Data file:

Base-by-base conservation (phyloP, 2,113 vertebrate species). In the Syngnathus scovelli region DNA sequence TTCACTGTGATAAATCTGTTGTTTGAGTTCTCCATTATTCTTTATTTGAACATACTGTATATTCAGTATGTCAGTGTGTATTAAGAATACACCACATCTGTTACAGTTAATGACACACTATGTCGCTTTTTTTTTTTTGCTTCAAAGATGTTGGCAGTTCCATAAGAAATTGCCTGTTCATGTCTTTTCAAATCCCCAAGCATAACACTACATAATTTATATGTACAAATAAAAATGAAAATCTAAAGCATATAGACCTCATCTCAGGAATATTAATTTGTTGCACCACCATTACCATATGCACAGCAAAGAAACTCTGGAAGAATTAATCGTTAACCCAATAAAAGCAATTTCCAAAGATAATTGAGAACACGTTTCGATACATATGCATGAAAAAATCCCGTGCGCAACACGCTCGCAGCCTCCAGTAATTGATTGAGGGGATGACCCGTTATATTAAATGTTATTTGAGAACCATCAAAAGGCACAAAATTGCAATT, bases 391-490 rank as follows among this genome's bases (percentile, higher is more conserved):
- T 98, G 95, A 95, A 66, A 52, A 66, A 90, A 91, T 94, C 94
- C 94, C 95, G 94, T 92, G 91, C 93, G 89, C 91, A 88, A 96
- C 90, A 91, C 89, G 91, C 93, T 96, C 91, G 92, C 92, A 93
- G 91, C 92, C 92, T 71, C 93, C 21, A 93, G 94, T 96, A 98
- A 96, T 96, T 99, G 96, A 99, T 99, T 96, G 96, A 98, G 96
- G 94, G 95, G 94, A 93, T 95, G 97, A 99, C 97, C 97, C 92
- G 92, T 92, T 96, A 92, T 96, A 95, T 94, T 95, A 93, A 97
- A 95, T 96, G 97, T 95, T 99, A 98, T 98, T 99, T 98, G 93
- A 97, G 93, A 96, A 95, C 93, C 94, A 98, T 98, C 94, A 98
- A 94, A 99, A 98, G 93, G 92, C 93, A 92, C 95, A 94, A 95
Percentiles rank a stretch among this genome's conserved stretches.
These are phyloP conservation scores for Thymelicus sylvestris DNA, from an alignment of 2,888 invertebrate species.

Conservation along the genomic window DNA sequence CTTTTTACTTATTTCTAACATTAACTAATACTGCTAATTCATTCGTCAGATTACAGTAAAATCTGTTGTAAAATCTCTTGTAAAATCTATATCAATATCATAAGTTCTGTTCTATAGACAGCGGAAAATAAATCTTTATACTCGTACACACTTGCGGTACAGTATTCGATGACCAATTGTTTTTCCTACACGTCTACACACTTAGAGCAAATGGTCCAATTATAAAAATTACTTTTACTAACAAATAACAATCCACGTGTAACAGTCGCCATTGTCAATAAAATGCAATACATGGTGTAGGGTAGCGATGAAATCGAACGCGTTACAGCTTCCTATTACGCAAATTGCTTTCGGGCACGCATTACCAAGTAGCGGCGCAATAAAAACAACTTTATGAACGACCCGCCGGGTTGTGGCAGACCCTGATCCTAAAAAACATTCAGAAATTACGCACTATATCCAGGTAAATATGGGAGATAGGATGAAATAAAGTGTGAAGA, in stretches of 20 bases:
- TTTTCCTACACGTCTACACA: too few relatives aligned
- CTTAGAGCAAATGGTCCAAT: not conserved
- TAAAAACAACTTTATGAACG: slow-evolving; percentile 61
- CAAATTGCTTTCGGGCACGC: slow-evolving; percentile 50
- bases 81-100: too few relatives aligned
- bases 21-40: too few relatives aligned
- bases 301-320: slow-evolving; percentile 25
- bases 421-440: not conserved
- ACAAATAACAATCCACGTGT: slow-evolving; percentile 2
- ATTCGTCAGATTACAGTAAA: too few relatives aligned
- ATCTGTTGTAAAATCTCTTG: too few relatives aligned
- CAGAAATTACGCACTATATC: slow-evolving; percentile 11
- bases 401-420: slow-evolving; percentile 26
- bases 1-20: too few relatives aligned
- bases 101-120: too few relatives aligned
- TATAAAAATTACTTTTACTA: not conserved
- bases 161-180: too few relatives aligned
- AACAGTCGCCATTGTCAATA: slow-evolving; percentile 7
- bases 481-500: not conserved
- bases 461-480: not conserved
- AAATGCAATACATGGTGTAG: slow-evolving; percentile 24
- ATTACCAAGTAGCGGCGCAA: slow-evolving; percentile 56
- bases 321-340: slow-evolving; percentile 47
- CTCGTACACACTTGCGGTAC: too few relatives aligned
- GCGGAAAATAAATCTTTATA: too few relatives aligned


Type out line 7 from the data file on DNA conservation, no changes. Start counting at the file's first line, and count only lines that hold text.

- G 94, G 95, G 94, A 93, T 95, G 97, A 99, C 97, C 97, C 92